4

Could you explain to me the difference in meaning between the following sentences?

1) Asked whether the discussion had brought agreement nearer, he said that every useful conversation was a step forward.

2) Being asked whether the discussion had brought agreement nearer, he said that every useful conversation was a step forward.

Does 1 mean that he was asked only once while 2 means that he was asked repetitively? Do you agree that "Asked whether the discussion ..." = "When asked whether the discussion ..."

3) Written in pencil, the article was difficult to read.

4) Being written in pencil, the article was difficult to read.

If I can make a conclusion about "one-off action versus a series of actions" in the first two examples then I can't see how a letter can be written by means of series of actions. What's the difference between 3 and 4?

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In your question, sentence 1) is the right construction.

Yes "Asked whether the discussion ..." = "When asked whether the discussion ..."

In the case of sentence 2) I would advice against using 'being', starting the sentence with 'being' is not wrong but it is lousy. 'Being' is used to denote a state. It can also be used to start a sentence when the sentence is in passive voice and the passive verb is the subject of the sentence, for example : being chased by a dog, he jumped over the high fence.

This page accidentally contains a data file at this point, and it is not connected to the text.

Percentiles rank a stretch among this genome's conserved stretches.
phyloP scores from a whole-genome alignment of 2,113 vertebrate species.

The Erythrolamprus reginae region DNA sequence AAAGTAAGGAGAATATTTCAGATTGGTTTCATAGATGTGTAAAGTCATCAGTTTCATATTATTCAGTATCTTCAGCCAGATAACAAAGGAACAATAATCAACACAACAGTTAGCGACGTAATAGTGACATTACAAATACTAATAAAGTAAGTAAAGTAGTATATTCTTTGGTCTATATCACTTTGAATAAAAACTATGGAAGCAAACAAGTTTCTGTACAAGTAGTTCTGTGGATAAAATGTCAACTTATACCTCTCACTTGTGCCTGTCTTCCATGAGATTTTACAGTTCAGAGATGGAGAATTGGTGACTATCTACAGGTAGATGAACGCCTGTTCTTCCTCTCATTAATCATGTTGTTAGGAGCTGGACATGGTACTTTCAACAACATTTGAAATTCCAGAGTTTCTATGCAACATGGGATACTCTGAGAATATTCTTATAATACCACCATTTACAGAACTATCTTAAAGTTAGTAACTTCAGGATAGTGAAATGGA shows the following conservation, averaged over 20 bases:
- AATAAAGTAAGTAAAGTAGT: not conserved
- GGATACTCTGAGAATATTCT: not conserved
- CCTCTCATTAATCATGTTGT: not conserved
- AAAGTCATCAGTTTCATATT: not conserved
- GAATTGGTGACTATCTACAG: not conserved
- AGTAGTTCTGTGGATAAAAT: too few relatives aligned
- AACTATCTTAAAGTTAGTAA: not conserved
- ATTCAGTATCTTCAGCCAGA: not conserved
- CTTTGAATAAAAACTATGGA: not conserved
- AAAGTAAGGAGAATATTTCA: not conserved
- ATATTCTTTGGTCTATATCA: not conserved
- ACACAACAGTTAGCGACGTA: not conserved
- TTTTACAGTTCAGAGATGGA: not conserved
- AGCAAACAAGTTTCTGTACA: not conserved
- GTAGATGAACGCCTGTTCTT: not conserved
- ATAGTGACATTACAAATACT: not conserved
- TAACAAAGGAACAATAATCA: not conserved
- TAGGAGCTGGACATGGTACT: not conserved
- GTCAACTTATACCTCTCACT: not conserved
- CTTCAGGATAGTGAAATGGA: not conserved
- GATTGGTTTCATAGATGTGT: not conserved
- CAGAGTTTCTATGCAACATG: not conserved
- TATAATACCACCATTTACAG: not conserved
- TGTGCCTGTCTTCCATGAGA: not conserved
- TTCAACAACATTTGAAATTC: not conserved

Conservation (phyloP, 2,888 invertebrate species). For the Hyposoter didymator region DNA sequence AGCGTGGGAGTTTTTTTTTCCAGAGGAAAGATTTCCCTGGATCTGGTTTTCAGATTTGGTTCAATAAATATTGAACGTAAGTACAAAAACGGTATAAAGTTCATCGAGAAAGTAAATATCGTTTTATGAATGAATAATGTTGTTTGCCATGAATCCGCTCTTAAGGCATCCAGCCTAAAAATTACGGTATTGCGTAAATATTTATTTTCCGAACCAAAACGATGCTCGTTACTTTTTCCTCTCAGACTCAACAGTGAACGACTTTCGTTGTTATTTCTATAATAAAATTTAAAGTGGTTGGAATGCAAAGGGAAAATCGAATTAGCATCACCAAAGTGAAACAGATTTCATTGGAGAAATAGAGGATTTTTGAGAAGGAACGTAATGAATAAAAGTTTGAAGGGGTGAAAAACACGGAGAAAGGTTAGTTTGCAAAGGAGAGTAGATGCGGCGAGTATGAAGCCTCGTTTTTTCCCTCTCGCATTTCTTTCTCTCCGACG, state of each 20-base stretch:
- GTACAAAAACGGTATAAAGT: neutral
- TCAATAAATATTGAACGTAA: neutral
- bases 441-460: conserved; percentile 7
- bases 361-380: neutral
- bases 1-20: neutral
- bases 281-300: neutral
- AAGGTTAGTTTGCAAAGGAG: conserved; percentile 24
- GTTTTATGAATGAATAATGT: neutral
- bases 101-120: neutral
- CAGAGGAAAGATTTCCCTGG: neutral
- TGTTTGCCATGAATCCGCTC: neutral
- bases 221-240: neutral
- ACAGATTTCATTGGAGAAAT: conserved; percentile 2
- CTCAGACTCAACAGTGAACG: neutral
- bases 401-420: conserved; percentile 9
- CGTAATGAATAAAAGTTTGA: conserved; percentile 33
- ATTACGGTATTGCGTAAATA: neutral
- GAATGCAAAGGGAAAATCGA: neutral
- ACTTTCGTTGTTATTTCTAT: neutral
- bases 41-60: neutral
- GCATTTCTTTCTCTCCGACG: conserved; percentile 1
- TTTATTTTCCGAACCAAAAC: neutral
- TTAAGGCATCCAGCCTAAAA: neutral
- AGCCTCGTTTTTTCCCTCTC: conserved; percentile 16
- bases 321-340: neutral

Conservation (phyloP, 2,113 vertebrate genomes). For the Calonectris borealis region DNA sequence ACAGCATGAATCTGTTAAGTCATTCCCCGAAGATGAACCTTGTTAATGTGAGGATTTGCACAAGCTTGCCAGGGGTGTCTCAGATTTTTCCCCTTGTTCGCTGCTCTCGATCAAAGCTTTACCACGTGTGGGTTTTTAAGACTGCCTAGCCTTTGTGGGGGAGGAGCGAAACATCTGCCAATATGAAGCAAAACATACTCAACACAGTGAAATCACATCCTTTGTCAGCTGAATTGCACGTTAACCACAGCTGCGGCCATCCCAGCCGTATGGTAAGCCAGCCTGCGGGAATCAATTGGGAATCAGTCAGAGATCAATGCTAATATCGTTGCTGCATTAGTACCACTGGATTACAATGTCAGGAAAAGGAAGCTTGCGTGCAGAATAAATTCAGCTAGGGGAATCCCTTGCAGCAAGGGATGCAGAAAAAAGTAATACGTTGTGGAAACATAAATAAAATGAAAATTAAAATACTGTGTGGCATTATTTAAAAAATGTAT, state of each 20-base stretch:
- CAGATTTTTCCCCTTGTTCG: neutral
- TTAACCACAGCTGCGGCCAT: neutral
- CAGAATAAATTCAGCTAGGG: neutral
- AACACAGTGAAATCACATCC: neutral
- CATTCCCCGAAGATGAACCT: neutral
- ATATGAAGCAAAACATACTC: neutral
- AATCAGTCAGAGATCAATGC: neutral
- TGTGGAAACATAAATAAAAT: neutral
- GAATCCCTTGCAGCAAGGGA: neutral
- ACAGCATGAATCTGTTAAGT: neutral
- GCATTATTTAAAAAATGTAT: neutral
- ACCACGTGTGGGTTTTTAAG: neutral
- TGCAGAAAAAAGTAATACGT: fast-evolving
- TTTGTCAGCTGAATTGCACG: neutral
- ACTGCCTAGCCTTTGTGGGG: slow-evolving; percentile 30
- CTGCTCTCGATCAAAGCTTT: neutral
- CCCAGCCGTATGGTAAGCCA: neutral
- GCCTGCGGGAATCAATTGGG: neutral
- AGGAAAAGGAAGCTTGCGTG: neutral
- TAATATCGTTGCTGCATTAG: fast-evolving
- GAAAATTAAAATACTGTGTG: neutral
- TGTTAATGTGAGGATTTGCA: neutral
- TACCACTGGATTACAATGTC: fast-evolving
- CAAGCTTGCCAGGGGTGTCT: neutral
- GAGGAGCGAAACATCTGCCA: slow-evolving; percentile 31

Sentence 2) does not necessarily mean that he was asked repetitively , please do not confuse the usage of the word 'being' as used to denote repetition. As I mentioned above 'being' denotes a state, like human being - (novice translation) human state , it does not imply any repetition.

About the difference between 3) and 4) , they are both correct, it is similar to the example I provided above, but removing 'Being' from sentence 4) does not make the slightest difference in the meaning. Again, please do not associate the meaning of 'Being' with 'A series of actions' or 'repetition' rather, 'Being' denotes a 'state' let me give you a few examples (pardon me if you could find the same examples elsewhere on the internet. No plagiarism intended) :-

  • Being Indian,I have to get a visa for every country I decide to visit.
  • Being Blind, I am happy I don't have to see the horrors of the world.

In all the above sentences 'being' indicates state, it does not mean a series of actions or repetition.

If I can make a conclusion about "one-off action versus a series of actions" in the first two examples

The conclusion you have to make is not about "one-off action vs series of action ", as long as it concerns the use of 'being' your conclusion should be about "Active and Passive voices".

I found a very interesting and similar discussion in this forum I am certain it will help you understand when not to use 'being'.

  • Thanks a lot. One thing to point out. In these sentences Being stressed always... Being a novice does... you use the gerund not the participle. So they can't illustrate the intended point. But I like the rest of your answer. – user1425 Mar 5 '14 at 11:28
  • Got it, will edit it out, I am a non-native speaker of english, so I know stuff from practice but I am not always very accurate when it comes to grammatical terms, either way I will edit it out, thanks for the heads up. – NANDAGOPAL Mar 5 '14 at 11:31
  • In The Cambridge Grammar of the English Language, both -ing forms are considered the same thing. They call it the gerund-participle. So at least some linguists consider the distinction unimportant (although you are free to continue making the distinction, if you like). – snailboat Mar 5 '14 at 12:27
  • 1) Reading is great. - gerund 2) I saw him reading - participle. They are not the same no matter what someone says (in this case) – user1425 Mar 5 '14 at 13:10

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